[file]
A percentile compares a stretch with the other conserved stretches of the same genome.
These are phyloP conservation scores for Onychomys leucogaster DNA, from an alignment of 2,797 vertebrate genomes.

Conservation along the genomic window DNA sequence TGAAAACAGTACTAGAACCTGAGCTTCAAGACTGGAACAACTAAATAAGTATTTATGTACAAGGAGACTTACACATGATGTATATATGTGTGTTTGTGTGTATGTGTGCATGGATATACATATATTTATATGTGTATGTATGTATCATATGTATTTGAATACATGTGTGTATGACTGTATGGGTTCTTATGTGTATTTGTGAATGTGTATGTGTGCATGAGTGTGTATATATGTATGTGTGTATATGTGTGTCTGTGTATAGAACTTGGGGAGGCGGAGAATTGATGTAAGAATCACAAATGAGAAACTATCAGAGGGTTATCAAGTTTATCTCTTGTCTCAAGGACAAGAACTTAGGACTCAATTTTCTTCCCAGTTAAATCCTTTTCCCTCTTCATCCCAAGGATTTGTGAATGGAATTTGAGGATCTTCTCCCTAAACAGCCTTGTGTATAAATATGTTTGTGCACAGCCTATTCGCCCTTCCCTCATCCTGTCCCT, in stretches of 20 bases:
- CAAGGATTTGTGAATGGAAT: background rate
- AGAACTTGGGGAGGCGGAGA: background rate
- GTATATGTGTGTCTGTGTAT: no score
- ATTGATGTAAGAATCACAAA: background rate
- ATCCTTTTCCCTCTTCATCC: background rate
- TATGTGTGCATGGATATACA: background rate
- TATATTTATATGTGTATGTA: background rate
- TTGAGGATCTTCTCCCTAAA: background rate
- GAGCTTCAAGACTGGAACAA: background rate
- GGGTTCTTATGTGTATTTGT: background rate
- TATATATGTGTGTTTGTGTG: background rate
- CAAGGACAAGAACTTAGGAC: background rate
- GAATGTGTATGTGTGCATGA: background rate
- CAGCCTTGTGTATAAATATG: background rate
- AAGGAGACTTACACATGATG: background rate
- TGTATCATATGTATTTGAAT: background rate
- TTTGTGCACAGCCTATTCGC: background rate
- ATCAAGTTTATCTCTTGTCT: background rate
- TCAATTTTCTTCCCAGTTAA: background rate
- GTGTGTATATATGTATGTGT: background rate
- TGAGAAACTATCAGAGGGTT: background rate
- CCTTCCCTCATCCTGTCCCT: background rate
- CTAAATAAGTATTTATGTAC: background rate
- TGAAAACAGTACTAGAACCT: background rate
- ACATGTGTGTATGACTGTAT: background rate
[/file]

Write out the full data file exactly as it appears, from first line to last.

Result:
A percentile compares a stretch with the other conserved stretches of the same genome.
These are phyloP conservation scores for Onychomys leucogaster DNA, from an alignment of 2,797 vertebrate genomes.

Conservation along the genomic window DNA sequence TGAAAACAGTACTAGAACCTGAGCTTCAAGACTGGAACAACTAAATAAGTATTTATGTACAAGGAGACTTACACATGATGTATATATGTGTGTTTGTGTGTATGTGTGCATGGATATACATATATTTATATGTGTATGTATGTATCATATGTATTTGAATACATGTGTGTATGACTGTATGGGTTCTTATGTGTATTTGTGAATGTGTATGTGTGCATGAGTGTGTATATATGTATGTGTGTATATGTGTGTCTGTGTATAGAACTTGGGGAGGCGGAGAATTGATGTAAGAATCACAAATGAGAAACTATCAGAGGGTTATCAAGTTTATCTCTTGTCTCAAGGACAAGAACTTAGGACTCAATTTTCTTCCCAGTTAAATCCTTTTCCCTCTTCATCCCAAGGATTTGTGAATGGAATTTGAGGATCTTCTCCCTAAACAGCCTTGTGTATAAATATGTTTGTGCACAGCCTATTCGCCCTTCCCTCATCCTGTCCCT, in stretches of 20 bases:
- CAAGGATTTGTGAATGGAAT: background rate
- AGAACTTGGGGAGGCGGAGA: background rate
- GTATATGTGTGTCTGTGTAT: no score
- ATTGATGTAAGAATCACAAA: background rate
- ATCCTTTTCCCTCTTCATCC: background rate
- TATGTGTGCATGGATATACA: background rate
- TATATTTATATGTGTATGTA: background rate
- TTGAGGATCTTCTCCCTAAA: background rate
- GAGCTTCAAGACTGGAACAA: background rate
- GGGTTCTTATGTGTATTTGT: background rate
- TATATATGTGTGTTTGTGTG: background rate
- CAAGGACAAGAACTTAGGAC: background rate
- GAATGTGTATGTGTGCATGA: background rate
- CAGCCTTGTGTATAAATATG: background rate
- AAGGAGACTTACACATGATG: background rate
- TGTATCATATGTATTTGAAT: background rate
- TTTGTGCACAGCCTATTCGC: background rate
- ATCAAGTTTATCTCTTGTCT: background rate
- TCAATTTTCTTCCCAGTTAA: background rate
- GTGTGTATATATGTATGTGT: background rate
- TGAGAAACTATCAGAGGGTT: background rate
- CCTTCCCTCATCCTGTCCCT: background rate
- CTAAATAAGTATTTATGTAC: background rate
- TGAAAACAGTACTAGAACCT: background rate
- ACATGTGTGTATGACTGTAT: background rate